all speak out loud and clear against such acts of violence.
Premier Bernard Lord has done so, saying that such actions are unacceptable
and that there is absolutely no justification for such behaviour.
Yesterday evening I was pleased to see Mr. Noël, the president of the
traditional fishers association — those responsible for distributing the quotas
— telling Radio-Canada's Stéphan Bureau that his association opposed such
So, the pride, joy and euphoria stirred up by Wilfredmania has been replaced
by a storm of violence and destruction. Historically, Acadians are not a violent
people. Senator Robichaud has said: "We were deported in 1755, and we did not
react with violence."
In closing, I would like to quote Serge Roussel, Dean of the Faculty of Law
at the University of Moncton, who wrote, in the Acadie Nouvelle:
In no way must we condone and accept, in a country such as ours, the use
of violence and arson to demonstrate and express frustration and anger.
However, the images of these events are hardly enviable; those of Wilfred
better represent us.
Honourable senators, I would invite you all to come to visit Acadia, to
witness for yourselves the joy, spirit and hospitality of the Acadian people.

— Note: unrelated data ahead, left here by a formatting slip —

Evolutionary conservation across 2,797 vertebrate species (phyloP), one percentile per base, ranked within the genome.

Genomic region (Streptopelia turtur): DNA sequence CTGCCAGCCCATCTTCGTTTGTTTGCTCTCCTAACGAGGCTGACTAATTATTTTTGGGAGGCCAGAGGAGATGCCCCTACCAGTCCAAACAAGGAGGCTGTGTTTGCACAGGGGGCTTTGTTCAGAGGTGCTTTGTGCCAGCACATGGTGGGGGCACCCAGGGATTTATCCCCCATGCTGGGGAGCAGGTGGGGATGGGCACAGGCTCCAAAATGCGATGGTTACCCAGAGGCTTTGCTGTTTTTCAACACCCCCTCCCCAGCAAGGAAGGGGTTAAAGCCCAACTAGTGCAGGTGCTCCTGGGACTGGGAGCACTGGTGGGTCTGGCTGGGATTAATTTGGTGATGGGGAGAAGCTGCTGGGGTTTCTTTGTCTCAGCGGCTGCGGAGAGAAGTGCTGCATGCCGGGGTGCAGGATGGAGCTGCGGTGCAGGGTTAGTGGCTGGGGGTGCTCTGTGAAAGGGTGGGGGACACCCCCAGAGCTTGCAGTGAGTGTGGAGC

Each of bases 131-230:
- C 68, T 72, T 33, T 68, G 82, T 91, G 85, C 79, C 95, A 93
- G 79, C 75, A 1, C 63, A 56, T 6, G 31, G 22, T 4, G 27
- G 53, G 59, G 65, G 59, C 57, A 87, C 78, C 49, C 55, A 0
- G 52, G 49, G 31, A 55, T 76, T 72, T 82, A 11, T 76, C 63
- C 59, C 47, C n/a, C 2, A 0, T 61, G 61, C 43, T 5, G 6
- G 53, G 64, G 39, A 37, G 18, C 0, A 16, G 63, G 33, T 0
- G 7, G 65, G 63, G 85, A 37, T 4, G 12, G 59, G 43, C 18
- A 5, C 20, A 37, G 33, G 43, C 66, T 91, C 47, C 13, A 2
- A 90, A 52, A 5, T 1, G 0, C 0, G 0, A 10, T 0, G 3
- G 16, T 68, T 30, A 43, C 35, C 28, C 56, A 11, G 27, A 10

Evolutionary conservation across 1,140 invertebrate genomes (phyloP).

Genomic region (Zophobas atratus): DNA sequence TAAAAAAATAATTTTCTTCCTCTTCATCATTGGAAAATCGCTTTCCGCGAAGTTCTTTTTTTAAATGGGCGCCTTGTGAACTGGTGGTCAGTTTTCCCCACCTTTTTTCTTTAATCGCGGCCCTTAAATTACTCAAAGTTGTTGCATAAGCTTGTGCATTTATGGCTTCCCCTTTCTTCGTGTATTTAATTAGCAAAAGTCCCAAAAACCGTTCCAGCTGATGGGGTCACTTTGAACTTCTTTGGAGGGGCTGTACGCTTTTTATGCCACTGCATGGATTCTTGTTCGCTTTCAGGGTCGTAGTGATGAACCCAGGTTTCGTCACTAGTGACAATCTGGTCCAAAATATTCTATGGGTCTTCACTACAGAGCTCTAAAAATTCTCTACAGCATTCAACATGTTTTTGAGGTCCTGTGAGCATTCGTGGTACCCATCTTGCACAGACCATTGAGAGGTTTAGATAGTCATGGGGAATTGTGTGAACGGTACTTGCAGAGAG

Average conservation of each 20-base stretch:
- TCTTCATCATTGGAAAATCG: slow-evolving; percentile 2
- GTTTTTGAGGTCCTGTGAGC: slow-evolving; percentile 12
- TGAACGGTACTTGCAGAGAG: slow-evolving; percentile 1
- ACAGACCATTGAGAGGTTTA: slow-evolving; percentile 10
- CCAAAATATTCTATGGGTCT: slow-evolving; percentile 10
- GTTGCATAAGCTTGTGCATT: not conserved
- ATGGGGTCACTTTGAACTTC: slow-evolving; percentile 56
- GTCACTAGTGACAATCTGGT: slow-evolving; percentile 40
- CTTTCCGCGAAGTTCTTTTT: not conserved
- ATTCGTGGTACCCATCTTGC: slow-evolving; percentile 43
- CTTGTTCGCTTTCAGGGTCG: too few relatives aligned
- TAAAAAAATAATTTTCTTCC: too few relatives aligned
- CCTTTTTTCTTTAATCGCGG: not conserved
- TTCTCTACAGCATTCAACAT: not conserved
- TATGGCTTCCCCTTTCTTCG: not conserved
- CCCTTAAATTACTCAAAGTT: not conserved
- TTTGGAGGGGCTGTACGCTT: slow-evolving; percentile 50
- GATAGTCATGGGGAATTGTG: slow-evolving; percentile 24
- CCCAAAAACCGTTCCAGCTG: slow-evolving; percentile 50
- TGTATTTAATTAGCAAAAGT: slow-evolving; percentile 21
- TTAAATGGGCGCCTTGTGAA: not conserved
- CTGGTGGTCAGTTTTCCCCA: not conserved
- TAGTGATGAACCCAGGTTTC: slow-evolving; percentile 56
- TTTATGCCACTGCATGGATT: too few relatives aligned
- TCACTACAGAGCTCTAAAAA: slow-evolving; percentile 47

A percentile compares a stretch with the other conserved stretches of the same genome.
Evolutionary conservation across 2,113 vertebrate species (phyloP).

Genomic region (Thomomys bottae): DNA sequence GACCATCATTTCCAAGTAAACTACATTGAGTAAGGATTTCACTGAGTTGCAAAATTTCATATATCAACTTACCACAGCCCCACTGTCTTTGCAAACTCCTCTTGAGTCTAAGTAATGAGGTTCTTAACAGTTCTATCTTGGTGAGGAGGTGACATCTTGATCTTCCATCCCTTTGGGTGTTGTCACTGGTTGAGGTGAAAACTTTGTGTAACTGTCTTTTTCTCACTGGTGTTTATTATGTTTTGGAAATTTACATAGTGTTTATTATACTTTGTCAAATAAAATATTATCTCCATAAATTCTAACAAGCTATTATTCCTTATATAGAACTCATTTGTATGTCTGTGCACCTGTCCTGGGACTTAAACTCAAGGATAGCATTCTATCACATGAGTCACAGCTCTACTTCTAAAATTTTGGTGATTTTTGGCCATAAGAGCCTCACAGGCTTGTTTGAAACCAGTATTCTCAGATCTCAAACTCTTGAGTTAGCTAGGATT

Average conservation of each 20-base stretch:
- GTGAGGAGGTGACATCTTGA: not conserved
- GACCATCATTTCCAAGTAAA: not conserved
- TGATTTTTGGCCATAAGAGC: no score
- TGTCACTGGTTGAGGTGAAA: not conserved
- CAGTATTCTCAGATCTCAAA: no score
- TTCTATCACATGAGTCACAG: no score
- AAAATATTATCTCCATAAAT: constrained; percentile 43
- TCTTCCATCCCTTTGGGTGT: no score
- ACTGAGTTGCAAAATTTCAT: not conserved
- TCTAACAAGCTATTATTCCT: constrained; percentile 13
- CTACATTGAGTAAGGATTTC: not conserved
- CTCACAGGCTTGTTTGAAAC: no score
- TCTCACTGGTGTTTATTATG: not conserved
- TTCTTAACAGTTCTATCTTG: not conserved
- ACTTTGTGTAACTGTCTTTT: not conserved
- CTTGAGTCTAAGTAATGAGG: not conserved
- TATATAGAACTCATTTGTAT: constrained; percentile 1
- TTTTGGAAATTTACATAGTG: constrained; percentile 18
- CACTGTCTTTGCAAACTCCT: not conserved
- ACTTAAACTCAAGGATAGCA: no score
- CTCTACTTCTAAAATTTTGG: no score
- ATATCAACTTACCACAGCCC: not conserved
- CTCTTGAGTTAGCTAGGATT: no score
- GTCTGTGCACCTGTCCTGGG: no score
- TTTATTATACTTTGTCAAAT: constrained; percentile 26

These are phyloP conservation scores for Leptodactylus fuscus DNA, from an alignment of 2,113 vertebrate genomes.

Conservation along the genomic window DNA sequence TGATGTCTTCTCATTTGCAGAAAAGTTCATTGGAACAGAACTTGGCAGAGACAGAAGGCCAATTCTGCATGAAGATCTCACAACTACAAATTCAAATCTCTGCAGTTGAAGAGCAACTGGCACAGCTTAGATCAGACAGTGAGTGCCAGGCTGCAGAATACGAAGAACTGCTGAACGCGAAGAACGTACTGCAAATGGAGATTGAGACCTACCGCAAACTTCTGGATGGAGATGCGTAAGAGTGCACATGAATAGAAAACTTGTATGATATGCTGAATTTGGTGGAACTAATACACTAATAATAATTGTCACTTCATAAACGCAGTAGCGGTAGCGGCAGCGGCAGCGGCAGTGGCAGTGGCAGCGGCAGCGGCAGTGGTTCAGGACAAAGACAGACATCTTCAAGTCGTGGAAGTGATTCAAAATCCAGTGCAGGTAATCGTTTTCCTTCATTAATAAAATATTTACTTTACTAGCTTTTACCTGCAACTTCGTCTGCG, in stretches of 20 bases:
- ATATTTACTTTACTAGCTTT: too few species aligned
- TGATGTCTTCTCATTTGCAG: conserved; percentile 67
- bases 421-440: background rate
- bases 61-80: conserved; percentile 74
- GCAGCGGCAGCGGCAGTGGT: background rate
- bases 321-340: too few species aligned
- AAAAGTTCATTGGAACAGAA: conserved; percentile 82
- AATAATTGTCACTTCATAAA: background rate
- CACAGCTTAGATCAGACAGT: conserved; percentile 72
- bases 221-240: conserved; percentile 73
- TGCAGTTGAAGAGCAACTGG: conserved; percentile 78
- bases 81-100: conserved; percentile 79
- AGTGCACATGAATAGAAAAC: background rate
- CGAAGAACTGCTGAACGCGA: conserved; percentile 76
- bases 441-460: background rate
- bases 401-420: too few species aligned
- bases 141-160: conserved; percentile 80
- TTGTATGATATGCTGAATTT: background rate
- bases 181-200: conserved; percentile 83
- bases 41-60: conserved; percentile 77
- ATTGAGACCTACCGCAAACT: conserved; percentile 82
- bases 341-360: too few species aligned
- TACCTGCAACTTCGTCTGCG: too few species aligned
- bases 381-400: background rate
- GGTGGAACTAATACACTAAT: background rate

Hon. Jean-Robert Gauthier: Honourable senators, there are two
educational television channels in Ontario: TVO, the English channel, and TFO,
Until recently, Signal, the bilingual, bi-monthly television guide,
gave programming information for both educational channels.
Recently, without notice, TVOntario started distributing Signal in
English only. This decision to publish only in one official language surprised a
great many television viewers.
The real reasons for separating the English and French schedules was not made
public. Neither members of the TFO board, nor francophones or francophiles, of
which there are many in Ontario, were given advance notice of this change. For
some subscribers, this decision is unacceptable and is a step backward for